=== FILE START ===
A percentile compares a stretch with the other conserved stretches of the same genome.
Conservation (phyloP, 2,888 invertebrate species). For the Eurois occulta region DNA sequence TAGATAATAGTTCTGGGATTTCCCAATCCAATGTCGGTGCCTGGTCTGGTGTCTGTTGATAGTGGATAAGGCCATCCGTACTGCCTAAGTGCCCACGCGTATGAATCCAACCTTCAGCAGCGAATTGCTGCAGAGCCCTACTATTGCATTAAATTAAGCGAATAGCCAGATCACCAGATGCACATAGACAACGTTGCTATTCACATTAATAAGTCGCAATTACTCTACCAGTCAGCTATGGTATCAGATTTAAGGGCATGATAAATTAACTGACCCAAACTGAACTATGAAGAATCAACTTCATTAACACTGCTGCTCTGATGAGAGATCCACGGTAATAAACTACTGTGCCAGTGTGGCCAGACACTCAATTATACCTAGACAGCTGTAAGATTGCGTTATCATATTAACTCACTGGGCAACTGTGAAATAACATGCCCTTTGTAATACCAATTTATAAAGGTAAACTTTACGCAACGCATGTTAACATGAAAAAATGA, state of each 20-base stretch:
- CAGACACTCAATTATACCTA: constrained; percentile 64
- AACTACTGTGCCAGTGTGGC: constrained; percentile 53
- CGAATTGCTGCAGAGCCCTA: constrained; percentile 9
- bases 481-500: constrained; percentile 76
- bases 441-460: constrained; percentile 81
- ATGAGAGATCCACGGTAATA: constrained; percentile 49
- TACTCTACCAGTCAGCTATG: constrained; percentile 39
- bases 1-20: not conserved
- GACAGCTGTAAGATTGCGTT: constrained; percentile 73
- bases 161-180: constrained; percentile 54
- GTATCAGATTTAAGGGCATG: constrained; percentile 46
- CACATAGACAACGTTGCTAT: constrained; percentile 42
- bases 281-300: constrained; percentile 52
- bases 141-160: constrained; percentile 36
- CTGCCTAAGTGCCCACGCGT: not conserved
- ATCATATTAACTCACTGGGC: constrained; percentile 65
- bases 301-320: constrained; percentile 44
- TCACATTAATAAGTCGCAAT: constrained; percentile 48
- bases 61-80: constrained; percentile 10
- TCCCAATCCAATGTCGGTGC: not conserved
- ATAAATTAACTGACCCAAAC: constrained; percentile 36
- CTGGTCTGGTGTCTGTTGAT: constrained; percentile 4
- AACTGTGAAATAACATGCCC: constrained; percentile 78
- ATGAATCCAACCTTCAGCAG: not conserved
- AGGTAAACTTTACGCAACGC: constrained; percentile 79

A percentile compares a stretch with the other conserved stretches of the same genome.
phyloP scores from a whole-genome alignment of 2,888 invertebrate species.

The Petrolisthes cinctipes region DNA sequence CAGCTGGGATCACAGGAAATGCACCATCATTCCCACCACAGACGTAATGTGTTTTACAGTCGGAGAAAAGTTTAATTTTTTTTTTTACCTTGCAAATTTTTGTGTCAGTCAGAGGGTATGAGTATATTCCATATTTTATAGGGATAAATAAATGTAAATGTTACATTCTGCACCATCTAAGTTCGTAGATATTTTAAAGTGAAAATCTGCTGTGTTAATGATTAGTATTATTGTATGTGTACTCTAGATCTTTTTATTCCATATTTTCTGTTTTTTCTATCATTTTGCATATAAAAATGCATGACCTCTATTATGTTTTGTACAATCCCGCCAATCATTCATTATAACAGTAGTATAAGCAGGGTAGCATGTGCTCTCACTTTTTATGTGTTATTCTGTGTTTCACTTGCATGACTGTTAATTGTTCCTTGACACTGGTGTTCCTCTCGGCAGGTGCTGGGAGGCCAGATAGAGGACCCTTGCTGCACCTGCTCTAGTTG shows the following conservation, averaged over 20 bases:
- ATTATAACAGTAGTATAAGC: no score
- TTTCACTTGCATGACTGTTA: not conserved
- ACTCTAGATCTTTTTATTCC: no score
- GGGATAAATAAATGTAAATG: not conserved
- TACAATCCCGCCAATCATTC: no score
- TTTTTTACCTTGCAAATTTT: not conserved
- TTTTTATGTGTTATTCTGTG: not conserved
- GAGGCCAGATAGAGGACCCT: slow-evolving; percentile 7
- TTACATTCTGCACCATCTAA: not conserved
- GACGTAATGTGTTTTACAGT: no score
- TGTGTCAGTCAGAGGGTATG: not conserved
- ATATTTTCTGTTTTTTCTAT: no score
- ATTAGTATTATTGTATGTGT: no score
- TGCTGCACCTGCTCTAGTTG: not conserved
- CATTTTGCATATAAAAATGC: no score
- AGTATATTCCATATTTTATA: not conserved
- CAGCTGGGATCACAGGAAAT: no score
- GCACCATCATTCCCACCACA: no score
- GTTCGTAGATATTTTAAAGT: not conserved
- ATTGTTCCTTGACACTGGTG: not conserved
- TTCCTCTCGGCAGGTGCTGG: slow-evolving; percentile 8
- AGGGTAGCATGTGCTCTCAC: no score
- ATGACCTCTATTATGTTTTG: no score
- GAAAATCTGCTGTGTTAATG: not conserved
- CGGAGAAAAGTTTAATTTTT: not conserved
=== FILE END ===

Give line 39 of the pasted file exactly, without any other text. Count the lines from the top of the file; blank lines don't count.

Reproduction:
- TTACATTCTGCACCATCTAA: not conserved